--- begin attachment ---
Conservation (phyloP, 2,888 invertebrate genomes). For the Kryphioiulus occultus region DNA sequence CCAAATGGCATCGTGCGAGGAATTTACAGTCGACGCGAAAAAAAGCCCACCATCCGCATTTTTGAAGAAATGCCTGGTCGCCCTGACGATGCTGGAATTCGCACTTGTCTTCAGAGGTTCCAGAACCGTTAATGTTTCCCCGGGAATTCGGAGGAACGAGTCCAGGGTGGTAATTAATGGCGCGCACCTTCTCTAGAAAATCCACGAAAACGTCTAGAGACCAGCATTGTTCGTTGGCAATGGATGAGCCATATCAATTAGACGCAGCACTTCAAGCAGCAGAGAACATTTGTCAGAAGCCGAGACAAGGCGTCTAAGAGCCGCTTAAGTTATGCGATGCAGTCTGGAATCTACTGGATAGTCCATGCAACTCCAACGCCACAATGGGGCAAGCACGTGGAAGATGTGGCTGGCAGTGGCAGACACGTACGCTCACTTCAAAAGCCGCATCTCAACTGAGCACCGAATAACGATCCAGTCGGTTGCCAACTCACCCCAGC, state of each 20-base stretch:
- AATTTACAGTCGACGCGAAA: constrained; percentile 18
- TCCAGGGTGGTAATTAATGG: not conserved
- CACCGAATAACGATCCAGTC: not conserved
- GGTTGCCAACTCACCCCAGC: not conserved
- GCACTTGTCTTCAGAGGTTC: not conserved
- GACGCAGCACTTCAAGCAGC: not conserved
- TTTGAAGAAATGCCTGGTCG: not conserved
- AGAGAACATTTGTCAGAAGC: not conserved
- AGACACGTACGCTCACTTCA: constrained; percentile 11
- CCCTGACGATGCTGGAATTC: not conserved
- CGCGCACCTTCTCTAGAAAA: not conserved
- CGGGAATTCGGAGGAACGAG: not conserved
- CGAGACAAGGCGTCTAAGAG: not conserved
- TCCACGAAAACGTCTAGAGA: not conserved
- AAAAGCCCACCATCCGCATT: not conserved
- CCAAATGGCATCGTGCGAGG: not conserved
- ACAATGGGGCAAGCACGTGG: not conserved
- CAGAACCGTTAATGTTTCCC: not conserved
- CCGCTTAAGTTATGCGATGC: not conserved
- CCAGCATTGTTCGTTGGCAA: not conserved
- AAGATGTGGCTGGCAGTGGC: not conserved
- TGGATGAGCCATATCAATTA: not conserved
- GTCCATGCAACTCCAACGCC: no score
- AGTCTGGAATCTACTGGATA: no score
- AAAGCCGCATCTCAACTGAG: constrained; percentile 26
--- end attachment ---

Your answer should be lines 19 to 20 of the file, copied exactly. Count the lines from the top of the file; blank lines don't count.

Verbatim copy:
- CAGAACCGTTAATGTTTCCC: not conserved
- CCGCTTAAGTTATGCGATGC: not conserved